The Closer

Veteran appellate lawyer tries to shut down Barry Bonds’ conviction

By Sylvia Hsieh
The Daily Record Newswire
 
BOSTON — It’s 10 minutes before game time, when Courtroom 3 will open its doors for business, and Barry Bonds’ lawyer, Dennis Riordan, is in the cafeteria talking tactics with two of his co-counsel like a pitcher at a mound conference with runners on in the bottom of the 9th.

Instead of the 9th inning, Riordan is in the 9th U.S. Circuit Court of Appeals in San Francisco, trying to overturn his famous client’s conviction for obstruction of justice.

A team player, Riordan is asking his co-counsel what they think of an analogy he devised to explain to the judges why Bonds’ conviction should be thrown out.

To the casual observer, the case evokes larger debates — the fall of one of baseball’s greatest hitters, overzealous singling-out of a scapegoat, the tarnishing of our national pastime.

But to the technician Riordan, the legal case hinges on 52 words of testimony and the language of a federal statute making it a crime to obstruct, impede or influence an investigation.
If baseball is a game of inches, appellate law is a craft of diminishing odds. At each step, the legal grounds narrow and the tougher it gets to pull out a win.

“If you’re batting .300 in baseball, you’re a superstar, but you’re still failing far more often than you’re succeeding,” Riordan said during an interview in his office in San Francisco. Even if his average is significantly better than other lawyers’, after four decades in the game he knows the next loss is just around the corner.

“Rarely a month goes by when I don’t lose a case,” he said.

He suffered his most stinging defeat very early in his career, but that only drove him to dig deeper. At 63, Riordan’s client list reads like a People’s History of the besieged and notorious:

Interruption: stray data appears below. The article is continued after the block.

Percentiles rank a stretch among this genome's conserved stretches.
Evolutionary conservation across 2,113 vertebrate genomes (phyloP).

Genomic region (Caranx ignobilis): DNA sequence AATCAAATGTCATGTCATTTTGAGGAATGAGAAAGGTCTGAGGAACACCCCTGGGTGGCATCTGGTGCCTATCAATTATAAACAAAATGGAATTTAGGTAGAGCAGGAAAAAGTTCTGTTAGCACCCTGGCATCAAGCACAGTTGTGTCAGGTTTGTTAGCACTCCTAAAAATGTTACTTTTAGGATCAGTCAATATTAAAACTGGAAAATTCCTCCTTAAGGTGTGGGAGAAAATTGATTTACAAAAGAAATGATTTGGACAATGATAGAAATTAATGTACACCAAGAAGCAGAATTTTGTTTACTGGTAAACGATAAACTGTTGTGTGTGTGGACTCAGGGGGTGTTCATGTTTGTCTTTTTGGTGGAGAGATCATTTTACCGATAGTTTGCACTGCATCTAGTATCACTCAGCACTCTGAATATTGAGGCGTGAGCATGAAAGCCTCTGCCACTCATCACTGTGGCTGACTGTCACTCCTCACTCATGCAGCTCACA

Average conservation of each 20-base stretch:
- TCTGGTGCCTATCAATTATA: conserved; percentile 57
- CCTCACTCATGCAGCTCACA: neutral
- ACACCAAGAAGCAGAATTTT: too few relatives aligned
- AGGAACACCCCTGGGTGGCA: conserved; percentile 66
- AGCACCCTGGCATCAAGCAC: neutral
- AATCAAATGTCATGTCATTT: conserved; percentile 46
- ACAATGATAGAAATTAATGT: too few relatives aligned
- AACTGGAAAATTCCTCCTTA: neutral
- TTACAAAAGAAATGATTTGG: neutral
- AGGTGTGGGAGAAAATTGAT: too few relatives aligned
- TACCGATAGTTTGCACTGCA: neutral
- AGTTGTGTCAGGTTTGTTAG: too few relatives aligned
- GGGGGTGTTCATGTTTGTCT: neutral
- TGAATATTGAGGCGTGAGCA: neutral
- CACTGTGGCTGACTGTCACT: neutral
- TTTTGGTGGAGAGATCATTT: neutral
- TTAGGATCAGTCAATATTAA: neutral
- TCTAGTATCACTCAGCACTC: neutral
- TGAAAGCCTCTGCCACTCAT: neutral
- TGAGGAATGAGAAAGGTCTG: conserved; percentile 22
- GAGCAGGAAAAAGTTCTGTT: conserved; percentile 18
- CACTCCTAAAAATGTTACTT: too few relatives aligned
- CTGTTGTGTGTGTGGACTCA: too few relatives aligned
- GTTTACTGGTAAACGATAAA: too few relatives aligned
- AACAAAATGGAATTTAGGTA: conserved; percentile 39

the Black Panthers, United Farm Workers, Salvadoran priests, Attica prison rioters, the West Memphis Three.

And Barry Lamar Bonds.

In November 2007, three months after breaking Hank Aaron’s home run record, Barry Bonds hit the headlines again when he was indicted on 10 counts of perjury and obstruction in a grand jury probe of illegal steroid proliferation.

Several blocks from the federal courthouse where the indictment came down, in a two-story Victorian house where Riordan practices with his law partner Donald Horgan, Riordan answered a call from criminal defense lawyer Cristina Arguedas of Berkeley, Calif.

Bonds was putting together his legal team. Did he want to join?

Riordan began working behind the scenes on the legal issues with an eye toward any appeal that would likely arise.

He’s not the starter, out front in the early innings; he’s the reliever, coming in later — often when the home team is in trouble.

The appellate role suits Riordan’s love for the intricacies of legal arguments. Mention a case he handled 30 years ago, and he’s likely to quote from the trial transcript and rattle off which arguments he won and lost.

Like a closing pitcher tasked with saving games, Riordan must maintain a certain type of mental discipline to repeatedly face high stakes, slim chances and dwindling time.

A relief pitcher who enters a game with the attitude, ‘Hey, I’m only human, I may fail,’ is  not cut out for pitching when the game is on the line, according to the late sports psychologist and mental skills coach Harvey A. Dorfman.

“Relievers must understand their ‘humanness’ but they must also be able to recover with strength and confidence from the failures of a bad outing — or from one pitch to the next. They must rationally know that it’s impossible to get everyone out, or get the job done every day. But they must go at that job as if they’re invincible,” Dorfman wrote in “The Mental Game of Baseball,” a book some major league players refer to as their Bible.

While Riordan says he refuses to take a client who has no chance of winning and is brutally honest with clients he does represent about their likelihood of losing, if he sees any opening for reversal, he is “bent on finding grounds” to overturn a conviction.

And like any great closer with the mettle to challenge the other team’s slugger with a fastball down the middle, Riordan eagerly faces off against the prosecutorial muscle of the state.

After graduating from New York University Law School in 1974, he moved to San Francisco and quickly maneuvered himself onto the defense team of Johnny Spain, a Black Panther accused of double murder in a bloody prison break.